Siphokazi Magadla - From Malema to Mngxitama, the male leaders of the Economic Freedom Fighters (EFF) are known to have larger than life personalities. Their escapades may be turning parliament into a site of political theatre, but their loud antics are also directing public attention to important debates. They have captured the media and the public's attention with their audacious approach. But what about the EFF's female leaders? They are unusually quiet in comparison and their shrinking flower posture does seem at odds with the bold flavour of their party. Is the EFF's commitment to gender equality genuine?
David Morris - With a population of 5.2 million, a sovereign Scotland would rank just below the median size of the world’s nations. It could rest assured that nations of its size can thrive. Think Finland, Costa Rica, Ireland, Norway. Small nations are easier to administer, more nimble in policy and their governments are more accountable to and reflective of their communities. Indeed, it is the divergence between the values of the Scottish culture and those of the Conservative government in London that has been a major impetus for independence. That divergence is reflected in the fact that today only one Tory holds a seat from Scotland in the British Parliament.
Saliem Fakir - Diversification of industrial competence is not only about job creation, it is also about optimising the value of investments in mining and infrastructure by ensuring that large spending in one part of the economy also opens the space for new economic activity in other parts of the economy. A prioritisation of renewable energy is one of the openings that will give us the opportunity to reduce our dependency on mining. However, South Africa will have to think through which parts of the value chain we can maximise to our advantage rather than attempt to tackle every aspect of industrialisation.
Ayesha Jacub - Sometimes it takes a crisis to test existing structures and expose all the fault lines. Ebola has been pummelling its way through West Africa and in addition to the lives claimed by the epidemic; it has exposed the pathetic state of Global Health's leadership as well as the bigoted paradigms through which we view health at the global level. Meanwhile the World Health Organisation is losing its grip on being at the forefront of Communicable Disease control. What is playing out now seems like a chaotic attempt to plug holes through desperate funding appeals. Where are the global financial reserves earmarked for such emergencies?
Leonard Gentle - Vladimir Putin's decision to trade Russia's energy supplies to China in Yuan and Roubles is being viewed as the death of the "free market" new world order. Meanwhile in Britain, the heartland of privatisation, Network Rail has quietly been re-nationalised. At the same time, Argentina has just defaulted on its debt throwing scorn at the idea of being downgraded by ratings agencies. To top it all, Thomas Piketty turned his back on what economics, as a discipline, has been concerned about for more than 30 years - the behaviour of markets. As mainstream economics is turned on its head, is it not time for us all to be questioning the discipline and its purveyors?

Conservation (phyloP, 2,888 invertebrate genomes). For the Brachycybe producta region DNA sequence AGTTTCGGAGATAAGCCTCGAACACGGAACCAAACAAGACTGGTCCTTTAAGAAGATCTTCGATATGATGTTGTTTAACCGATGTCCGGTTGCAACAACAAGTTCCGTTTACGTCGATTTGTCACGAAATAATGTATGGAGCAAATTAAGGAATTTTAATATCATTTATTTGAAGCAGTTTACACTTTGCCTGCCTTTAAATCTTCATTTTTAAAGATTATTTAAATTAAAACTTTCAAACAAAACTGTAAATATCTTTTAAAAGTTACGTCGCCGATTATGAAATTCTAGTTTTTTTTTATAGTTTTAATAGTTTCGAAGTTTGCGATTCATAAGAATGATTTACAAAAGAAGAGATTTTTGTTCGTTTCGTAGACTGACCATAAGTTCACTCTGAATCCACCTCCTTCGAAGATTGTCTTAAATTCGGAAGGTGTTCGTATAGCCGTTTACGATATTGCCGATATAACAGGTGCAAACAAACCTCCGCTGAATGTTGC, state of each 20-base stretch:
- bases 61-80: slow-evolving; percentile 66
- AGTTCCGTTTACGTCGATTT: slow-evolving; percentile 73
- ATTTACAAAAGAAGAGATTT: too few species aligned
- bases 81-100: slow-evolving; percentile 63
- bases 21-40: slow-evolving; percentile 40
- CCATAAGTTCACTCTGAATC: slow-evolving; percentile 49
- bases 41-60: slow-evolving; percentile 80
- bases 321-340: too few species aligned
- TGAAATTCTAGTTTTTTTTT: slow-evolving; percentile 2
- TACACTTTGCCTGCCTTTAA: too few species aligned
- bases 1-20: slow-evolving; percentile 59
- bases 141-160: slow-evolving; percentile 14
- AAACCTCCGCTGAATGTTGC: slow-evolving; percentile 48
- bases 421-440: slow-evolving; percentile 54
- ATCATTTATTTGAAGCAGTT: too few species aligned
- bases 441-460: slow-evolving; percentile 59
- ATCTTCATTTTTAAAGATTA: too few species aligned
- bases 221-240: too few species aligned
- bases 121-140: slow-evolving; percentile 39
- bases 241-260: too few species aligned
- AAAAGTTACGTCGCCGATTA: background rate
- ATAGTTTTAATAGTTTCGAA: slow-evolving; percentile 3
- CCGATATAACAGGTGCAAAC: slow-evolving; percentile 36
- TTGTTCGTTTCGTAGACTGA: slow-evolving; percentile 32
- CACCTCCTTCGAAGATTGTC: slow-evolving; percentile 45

Watch - Art critic and journalist, Alastair Sooke, goes inside the glittering world of the super-rich to explore the remarkable stories behind the top ten most valuable paintings in the world sold at auction. The documentary tells the stories behind the astronomical prices of art and why the world's richest people want to spend their millions on it. This BBC documentary bears witness to the shocking wealth of the world's super-rich. A somewhat disturbing phenomenon revealed by the film is the concept of "provenance" - the added value a piece of art has due to the prestige and wealth of its previous owners.
Watch - Three important mining battles play out in the USA, South Africa and Ecuador: 1) A poor mining community in Colorado hopes that a proposed uranium mill will bring jobs until environmentalists step in to stop it. Who gets to decide? 2) Rhinos are killed for their horn in South Africa. But now they face a new threat - coal. Plans for an open cast coalmine on the border of Hluhluwe-iMfolozi Park may bring economic development. But the mine will also worsen the environment and increase poaching. 3) The indigenous people in Ecuador's Kimsakocha wetlands rely on the land's water for their livelihood. But there's gold under the water, which mining companies are after.
Watch - A health journalist estimates that a quarter of a million people could become affected by the Ebola outbreak in West Africa by the time Christmas arrives this year. The global response to the crisis has been extremely poor. Rich countries are showing little interest in mounting an adequate response, while the World Health Organisation itself is guilty of ignoring the situation when the virus could have been contained in its early stages. Meanwhile Cuba is the only country in the world that is sending a large medical team - 165 healthcare workers - to assist with the crisis in West Africa.
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